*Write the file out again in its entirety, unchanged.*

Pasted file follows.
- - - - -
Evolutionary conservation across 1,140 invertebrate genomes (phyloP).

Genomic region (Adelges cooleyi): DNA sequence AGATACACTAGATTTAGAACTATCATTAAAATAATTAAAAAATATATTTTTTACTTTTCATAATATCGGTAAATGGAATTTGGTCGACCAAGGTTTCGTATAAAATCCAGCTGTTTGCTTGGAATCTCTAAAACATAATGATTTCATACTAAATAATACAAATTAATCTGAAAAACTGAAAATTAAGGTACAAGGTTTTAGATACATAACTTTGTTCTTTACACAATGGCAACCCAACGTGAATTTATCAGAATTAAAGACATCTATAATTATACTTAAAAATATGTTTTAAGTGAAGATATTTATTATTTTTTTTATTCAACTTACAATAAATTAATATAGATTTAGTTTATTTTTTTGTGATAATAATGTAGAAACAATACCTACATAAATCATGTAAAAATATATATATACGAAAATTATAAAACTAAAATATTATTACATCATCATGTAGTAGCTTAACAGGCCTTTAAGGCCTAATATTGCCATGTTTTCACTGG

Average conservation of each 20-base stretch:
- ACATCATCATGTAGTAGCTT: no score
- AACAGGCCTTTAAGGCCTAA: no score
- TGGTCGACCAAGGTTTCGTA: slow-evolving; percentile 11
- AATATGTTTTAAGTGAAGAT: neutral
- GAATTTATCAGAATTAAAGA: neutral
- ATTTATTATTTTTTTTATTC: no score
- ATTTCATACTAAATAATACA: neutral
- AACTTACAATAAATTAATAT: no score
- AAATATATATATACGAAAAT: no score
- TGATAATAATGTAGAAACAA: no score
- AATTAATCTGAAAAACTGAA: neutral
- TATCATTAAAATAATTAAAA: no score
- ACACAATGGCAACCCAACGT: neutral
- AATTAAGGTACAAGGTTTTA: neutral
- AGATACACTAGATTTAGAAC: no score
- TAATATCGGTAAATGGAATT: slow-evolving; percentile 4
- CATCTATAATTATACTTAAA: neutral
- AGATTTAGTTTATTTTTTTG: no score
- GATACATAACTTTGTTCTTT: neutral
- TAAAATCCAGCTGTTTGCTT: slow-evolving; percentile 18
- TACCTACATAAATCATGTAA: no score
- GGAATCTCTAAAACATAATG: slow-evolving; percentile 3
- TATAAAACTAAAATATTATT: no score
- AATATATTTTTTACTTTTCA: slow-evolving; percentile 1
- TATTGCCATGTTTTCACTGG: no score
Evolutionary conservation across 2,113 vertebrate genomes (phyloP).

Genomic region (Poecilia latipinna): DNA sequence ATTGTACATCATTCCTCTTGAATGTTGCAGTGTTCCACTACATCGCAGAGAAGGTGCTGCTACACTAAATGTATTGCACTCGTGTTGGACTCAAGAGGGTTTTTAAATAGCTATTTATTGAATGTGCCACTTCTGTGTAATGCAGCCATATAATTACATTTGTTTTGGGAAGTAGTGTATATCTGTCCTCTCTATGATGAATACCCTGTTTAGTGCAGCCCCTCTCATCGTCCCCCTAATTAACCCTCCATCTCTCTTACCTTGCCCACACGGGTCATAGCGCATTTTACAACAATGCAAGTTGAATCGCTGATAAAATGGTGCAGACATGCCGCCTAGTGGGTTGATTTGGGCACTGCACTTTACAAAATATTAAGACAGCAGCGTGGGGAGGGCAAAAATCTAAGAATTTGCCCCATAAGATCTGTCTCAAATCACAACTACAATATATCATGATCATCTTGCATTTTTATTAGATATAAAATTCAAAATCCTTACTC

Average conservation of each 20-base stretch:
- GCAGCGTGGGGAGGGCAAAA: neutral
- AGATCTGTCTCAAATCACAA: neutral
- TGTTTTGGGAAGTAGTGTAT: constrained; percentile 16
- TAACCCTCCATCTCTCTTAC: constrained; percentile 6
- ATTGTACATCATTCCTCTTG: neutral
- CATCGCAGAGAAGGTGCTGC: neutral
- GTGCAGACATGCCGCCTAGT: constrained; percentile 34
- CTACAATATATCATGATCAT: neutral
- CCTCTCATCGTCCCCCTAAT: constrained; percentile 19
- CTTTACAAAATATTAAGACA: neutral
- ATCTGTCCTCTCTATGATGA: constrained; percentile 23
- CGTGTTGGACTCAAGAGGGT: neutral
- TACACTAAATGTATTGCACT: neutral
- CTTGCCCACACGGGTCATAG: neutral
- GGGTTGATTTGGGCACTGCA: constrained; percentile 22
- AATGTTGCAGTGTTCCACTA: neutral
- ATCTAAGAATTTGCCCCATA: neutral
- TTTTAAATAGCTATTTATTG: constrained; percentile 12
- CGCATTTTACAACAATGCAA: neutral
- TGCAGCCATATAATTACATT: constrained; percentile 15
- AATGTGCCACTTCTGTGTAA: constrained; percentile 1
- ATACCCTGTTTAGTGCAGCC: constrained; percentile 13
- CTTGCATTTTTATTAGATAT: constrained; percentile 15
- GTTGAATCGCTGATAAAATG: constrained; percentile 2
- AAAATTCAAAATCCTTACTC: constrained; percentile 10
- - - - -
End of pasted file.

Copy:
Evolutionary conservation across 1,140 invertebrate genomes (phyloP).

Genomic region (Adelges cooleyi): DNA sequence AGATACACTAGATTTAGAACTATCATTAAAATAATTAAAAAATATATTTTTTACTTTTCATAATATCGGTAAATGGAATTTGGTCGACCAAGGTTTCGTATAAAATCCAGCTGTTTGCTTGGAATCTCTAAAACATAATGATTTCATACTAAATAATACAAATTAATCTGAAAAACTGAAAATTAAGGTACAAGGTTTTAGATACATAACTTTGTTCTTTACACAATGGCAACCCAACGTGAATTTATCAGAATTAAAGACATCTATAATTATACTTAAAAATATGTTTTAAGTGAAGATATTTATTATTTTTTTTATTCAACTTACAATAAATTAATATAGATTTAGTTTATTTTTTTGTGATAATAATGTAGAAACAATACCTACATAAATCATGTAAAAATATATATATACGAAAATTATAAAACTAAAATATTATTACATCATCATGTAGTAGCTTAACAGGCCTTTAAGGCCTAATATTGCCATGTTTTCACTGG

Average conservation of each 20-base stretch:
- ACATCATCATGTAGTAGCTT: no score
- AACAGGCCTTTAAGGCCTAA: no score
- TGGTCGACCAAGGTTTCGTA: slow-evolving; percentile 11
- AATATGTTTTAAGTGAAGAT: neutral
- GAATTTATCAGAATTAAAGA: neutral
- ATTTATTATTTTTTTTATTC: no score
- ATTTCATACTAAATAATACA: neutral
- AACTTACAATAAATTAATAT: no score
- AAATATATATATACGAAAAT: no score
- TGATAATAATGTAGAAACAA: no score
- AATTAATCTGAAAAACTGAA: neutral
- TATCATTAAAATAATTAAAA: no score
- ACACAATGGCAACCCAACGT: neutral
- AATTAAGGTACAAGGTTTTA: neutral
- AGATACACTAGATTTAGAAC: no score
- TAATATCGGTAAATGGAATT: slow-evolving; percentile 4
- CATCTATAATTATACTTAAA: neutral
- AGATTTAGTTTATTTTTTTG: no score
- GATACATAACTTTGTTCTTT: neutral
- TAAAATCCAGCTGTTTGCTT: slow-evolving; percentile 18
- TACCTACATAAATCATGTAA: no score
- GGAATCTCTAAAACATAATG: slow-evolving; percentile 3
- TATAAAACTAAAATATTATT: no score
- AATATATTTTTTACTTTTCA: slow-evolving; percentile 1
- TATTGCCATGTTTTCACTGG: no score
Evolutionary conservation across 2,113 vertebrate genomes (phyloP).

Genomic region (Poecilia latipinna): DNA sequence ATTGTACATCATTCCTCTTGAATGTTGCAGTGTTCCACTACATCGCAGAGAAGGTGCTGCTACACTAAATGTATTGCACTCGTGTTGGACTCAAGAGGGTTTTTAAATAGCTATTTATTGAATGTGCCACTTCTGTGTAATGCAGCCATATAATTACATTTGTTTTGGGAAGTAGTGTATATCTGTCCTCTCTATGATGAATACCCTGTTTAGTGCAGCCCCTCTCATCGTCCCCCTAATTAACCCTCCATCTCTCTTACCTTGCCCACACGGGTCATAGCGCATTTTACAACAATGCAAGTTGAATCGCTGATAAAATGGTGCAGACATGCCGCCTAGTGGGTTGATTTGGGCACTGCACTTTACAAAATATTAAGACAGCAGCGTGGGGAGGGCAAAAATCTAAGAATTTGCCCCATAAGATCTGTCTCAAATCACAACTACAATATATCATGATCATCTTGCATTTTTATTAGATATAAAATTCAAAATCCTTACTC

Average conservation of each 20-base stretch:
- GCAGCGTGGGGAGGGCAAAA: neutral
- AGATCTGTCTCAAATCACAA: neutral
- TGTTTTGGGAAGTAGTGTAT: constrained; percentile 16
- TAACCCTCCATCTCTCTTAC: constrained; percentile 6
- ATTGTACATCATTCCTCTTG: neutral
- CATCGCAGAGAAGGTGCTGC: neutral
- GTGCAGACATGCCGCCTAGT: constrained; percentile 34
- CTACAATATATCATGATCAT: neutral
- CCTCTCATCGTCCCCCTAAT: constrained; percentile 19
- CTTTACAAAATATTAAGACA: neutral
- ATCTGTCCTCTCTATGATGA: constrained; percentile 23
- CGTGTTGGACTCAAGAGGGT: neutral
- TACACTAAATGTATTGCACT: neutral
- CTTGCCCACACGGGTCATAG: neutral
- GGGTTGATTTGGGCACTGCA: constrained; percentile 22
- AATGTTGCAGTGTTCCACTA: neutral
- ATCTAAGAATTTGCCCCATA: neutral
- TTTTAAATAGCTATTTATTG: constrained; percentile 12
- CGCATTTTACAACAATGCAA: neutral
- TGCAGCCATATAATTACATT: constrained; percentile 15
- AATGTGCCACTTCTGTGTAA: constrained; percentile 1
- ATACCCTGTTTAGTGCAGCC: constrained; percentile 13
- CTTGCATTTTTATTAGATAT: constrained; percentile 15
- GTTGAATCGCTGATAAAATG: constrained; percentile 2
- AAAATTCAAAATCCTTACTC: constrained; percentile 10